We are currently seeing a growth in AR and VR applications, and the area is expected to see a significant growth in revenue the months and years to come. The challenge lies in finding relevant business cases and good uses for the technology, not because the technology is fancy but to find actual needs. With Room for Game, we wanted to explore AR and find a use case for a game in a museum setting. The game was supposed to combine virtual and physical components and inspire user’s to start programming.
HoloCity is a virtual city, a very unlucky one at that. The city is suffering from several environmental issues such as fires and earthquakes. A professor in the town has built a very capable robot, but unfortunately not a very smart one. The robot has the functions needed but it does not know how to use them. It is up to the users to teach the robot how to use its functions. This is being done by basic programming where the focus is on getting into the proper mindset rather than specific programming functions.
Apart from social challenges such as large user groups with different needs, the main technical challenge of this project was to track a moving target and project a hologram on top of it at all times.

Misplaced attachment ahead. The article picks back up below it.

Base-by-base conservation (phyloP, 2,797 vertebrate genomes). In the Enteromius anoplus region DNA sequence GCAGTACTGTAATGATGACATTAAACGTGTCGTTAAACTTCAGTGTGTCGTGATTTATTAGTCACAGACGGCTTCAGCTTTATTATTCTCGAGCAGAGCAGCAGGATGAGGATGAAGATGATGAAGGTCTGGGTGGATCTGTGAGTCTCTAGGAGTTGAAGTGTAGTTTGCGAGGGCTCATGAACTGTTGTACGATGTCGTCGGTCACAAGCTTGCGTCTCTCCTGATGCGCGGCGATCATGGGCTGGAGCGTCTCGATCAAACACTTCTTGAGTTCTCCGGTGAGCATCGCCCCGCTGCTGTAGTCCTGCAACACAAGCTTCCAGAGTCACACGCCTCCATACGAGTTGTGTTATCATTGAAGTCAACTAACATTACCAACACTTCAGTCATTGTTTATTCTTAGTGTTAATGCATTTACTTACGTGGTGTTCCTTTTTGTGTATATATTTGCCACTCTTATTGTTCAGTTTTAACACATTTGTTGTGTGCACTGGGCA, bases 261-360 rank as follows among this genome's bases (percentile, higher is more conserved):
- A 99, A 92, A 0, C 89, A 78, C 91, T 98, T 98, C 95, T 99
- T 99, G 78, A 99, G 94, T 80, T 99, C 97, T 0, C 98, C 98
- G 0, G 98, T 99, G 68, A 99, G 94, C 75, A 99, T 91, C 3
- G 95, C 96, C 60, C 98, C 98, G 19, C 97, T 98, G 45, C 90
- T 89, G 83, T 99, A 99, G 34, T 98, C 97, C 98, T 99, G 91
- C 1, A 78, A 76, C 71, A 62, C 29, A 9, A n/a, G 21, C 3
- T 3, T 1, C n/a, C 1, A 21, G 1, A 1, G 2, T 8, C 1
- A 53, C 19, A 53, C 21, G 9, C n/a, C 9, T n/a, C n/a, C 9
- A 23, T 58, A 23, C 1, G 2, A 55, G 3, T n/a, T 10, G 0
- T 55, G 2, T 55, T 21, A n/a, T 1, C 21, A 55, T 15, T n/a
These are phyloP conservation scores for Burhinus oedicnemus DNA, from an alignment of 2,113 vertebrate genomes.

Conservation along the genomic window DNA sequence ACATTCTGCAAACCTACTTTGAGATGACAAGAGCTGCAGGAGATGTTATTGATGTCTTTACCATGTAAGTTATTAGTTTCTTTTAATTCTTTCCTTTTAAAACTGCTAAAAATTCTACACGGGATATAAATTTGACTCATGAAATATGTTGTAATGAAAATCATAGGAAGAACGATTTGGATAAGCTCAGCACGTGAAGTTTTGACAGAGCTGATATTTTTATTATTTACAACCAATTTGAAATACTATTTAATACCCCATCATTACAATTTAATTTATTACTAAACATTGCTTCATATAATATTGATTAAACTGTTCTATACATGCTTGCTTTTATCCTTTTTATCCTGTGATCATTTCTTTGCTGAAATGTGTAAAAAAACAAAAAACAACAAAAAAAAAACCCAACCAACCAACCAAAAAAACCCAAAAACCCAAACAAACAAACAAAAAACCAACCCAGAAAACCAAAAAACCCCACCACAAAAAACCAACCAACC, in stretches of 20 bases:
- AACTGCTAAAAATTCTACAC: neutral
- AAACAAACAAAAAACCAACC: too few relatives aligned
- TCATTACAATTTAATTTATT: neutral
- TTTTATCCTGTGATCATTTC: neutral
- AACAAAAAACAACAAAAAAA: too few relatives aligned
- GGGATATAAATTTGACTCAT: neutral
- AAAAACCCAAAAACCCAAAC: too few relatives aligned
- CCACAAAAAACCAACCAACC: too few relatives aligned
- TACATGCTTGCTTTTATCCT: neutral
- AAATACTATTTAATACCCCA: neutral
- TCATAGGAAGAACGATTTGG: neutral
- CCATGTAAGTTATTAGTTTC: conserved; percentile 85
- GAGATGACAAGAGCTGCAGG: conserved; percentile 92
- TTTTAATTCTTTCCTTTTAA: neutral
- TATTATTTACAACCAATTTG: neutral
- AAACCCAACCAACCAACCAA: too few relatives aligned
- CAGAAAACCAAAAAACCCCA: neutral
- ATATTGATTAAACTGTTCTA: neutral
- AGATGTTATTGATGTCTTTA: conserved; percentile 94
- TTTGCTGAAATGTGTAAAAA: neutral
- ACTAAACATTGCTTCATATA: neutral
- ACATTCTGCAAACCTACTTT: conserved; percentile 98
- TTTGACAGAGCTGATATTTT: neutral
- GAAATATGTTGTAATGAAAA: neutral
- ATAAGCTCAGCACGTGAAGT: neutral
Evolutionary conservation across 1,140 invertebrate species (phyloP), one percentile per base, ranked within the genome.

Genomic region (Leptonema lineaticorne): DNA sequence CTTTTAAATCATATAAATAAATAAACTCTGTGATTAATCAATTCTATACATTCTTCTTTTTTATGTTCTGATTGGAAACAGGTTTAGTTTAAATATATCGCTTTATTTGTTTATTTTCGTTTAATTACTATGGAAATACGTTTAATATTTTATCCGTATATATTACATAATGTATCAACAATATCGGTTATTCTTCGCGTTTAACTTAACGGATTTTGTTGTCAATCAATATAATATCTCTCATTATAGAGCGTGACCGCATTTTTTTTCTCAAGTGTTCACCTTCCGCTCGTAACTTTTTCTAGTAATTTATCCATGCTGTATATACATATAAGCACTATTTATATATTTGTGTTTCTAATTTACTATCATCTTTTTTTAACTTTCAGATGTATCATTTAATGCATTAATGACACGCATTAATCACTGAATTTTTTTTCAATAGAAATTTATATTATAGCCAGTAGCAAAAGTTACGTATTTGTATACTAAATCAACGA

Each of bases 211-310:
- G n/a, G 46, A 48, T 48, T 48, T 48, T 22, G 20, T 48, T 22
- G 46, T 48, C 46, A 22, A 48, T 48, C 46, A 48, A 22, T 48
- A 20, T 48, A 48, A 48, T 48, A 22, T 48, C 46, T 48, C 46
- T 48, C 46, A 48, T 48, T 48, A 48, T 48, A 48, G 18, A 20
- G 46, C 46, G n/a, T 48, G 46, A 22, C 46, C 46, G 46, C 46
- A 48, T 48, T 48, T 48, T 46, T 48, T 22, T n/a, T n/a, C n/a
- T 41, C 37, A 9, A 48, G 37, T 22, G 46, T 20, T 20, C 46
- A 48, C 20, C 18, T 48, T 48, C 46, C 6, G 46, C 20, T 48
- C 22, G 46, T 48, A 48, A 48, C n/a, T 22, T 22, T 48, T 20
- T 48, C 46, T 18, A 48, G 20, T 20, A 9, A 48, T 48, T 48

Our solution is based on the computer vision library OpenCV. We place a small colored object on top of the robot and then use OpenCV to track it in every image sent from the camera. By knowing the position of the object in the image we could calculate a position in the 3D world. We did this by combining the X and Y coordinates of the ball in the image, the head position and the distance of the ball from the camera.
The tracking solution has allowed us to create a game that combines a physical robot with virtual pieces projected on it. The user is only controlling the physical robot, but is able to choose what virtual pieces are being projected through basic programming similar to Scratch.